This person is a total noob, and his/her experiment is obviously going to fail.
I think "business" is far too grand a word for what's being described here. This is old school trading - buying something, and selling it for more than you bought it.
I assume, if successful, he will be able to expand to tens of product categories and get volumes into the thousands or tens of thousands, and then his 'hourly rate' could end up looking better.
These margins are way too tight for Amazon. You simply cannot stand out from the other 10,000 generic women's purses with such a budget.
As long as he's comfortable with losing his investment, let him learn from his mistakes.
I found this article really interesting.
The absolute arrogance of walking into a market as a complete amateur with low margins, admitting that he will "learn about marketing" while the product gets set up in the store is honestly laughable.
This guy is a hacker in my mind and I appreciate his approach.
It's better to try and fail then sit on the couch and wistfully dream.
This guy seems determined.
This is an experiment after all, so it would still be interesting to see the results of a random person reselling items that aren't particularly unique and in a market with plenty of alternatives (handbags/accessories) with over sellers probably doing about the same thing.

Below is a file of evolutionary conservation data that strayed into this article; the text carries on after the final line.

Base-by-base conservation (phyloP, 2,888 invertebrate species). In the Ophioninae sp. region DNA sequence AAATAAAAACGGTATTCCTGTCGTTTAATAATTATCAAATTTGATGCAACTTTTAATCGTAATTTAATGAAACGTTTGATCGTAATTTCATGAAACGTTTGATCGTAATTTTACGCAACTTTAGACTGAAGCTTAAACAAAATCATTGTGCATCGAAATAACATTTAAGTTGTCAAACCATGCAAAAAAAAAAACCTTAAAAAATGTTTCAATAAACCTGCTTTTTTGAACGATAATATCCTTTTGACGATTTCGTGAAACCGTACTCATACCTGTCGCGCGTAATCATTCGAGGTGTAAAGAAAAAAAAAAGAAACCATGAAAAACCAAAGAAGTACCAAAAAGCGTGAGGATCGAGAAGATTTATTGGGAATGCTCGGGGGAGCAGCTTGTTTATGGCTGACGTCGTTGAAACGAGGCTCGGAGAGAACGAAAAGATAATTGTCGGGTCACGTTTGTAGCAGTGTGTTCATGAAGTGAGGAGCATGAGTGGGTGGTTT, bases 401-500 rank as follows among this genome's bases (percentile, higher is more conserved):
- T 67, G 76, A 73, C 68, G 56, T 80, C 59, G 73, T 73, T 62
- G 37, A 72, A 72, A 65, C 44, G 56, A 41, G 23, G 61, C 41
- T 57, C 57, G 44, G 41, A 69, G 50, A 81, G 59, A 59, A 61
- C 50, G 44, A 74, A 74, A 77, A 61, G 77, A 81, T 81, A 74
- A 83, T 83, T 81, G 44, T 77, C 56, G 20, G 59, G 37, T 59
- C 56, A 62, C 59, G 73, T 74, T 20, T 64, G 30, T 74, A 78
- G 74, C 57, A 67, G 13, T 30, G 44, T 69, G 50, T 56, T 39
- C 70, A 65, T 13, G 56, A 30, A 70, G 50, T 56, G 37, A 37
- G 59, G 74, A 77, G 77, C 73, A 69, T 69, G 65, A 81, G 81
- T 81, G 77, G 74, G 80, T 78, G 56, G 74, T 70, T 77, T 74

Selling existing products would be the smarter way to go at the beginning. Less risk that your unique product doesn't catch on, and just focus on procurement and sale pricing (as well as learning the process and policy expectations).
The problem I see most beginners entering the business is that they're reading too many forums and watching too many Youtube videos thinking that there's a get rich quick scheme here. Let me tell you that there isn't.
In many ways this is an interesting business model - the author is largely acting as the financial backer and publisher, whereas everything from product design to manufacturing happens in China.
Is he aware that Trump ended the program that subsidizes shipping cheap products from China?
The experiment will fail, but apart from a bit of lost money there's not a lot of risk.
I think starting out private label with such low margins is a bad way to "learn" FBA.
What strikes me the most here and there in this interesting blog is how he found immediate solutions to some of his problems just looking outside his door, instead of the internet. Why do not go with the full local route then, next time? Less adventurous than moving threads globally but hopefully more rewarding economically?
If you're thinking of getting into #AmazonFBA, you should read this. It's an ultra-detailed, step-by-step account of how they got started (and they're not even trying to sell you anything)!
Good example of someone starting their own business selling things online.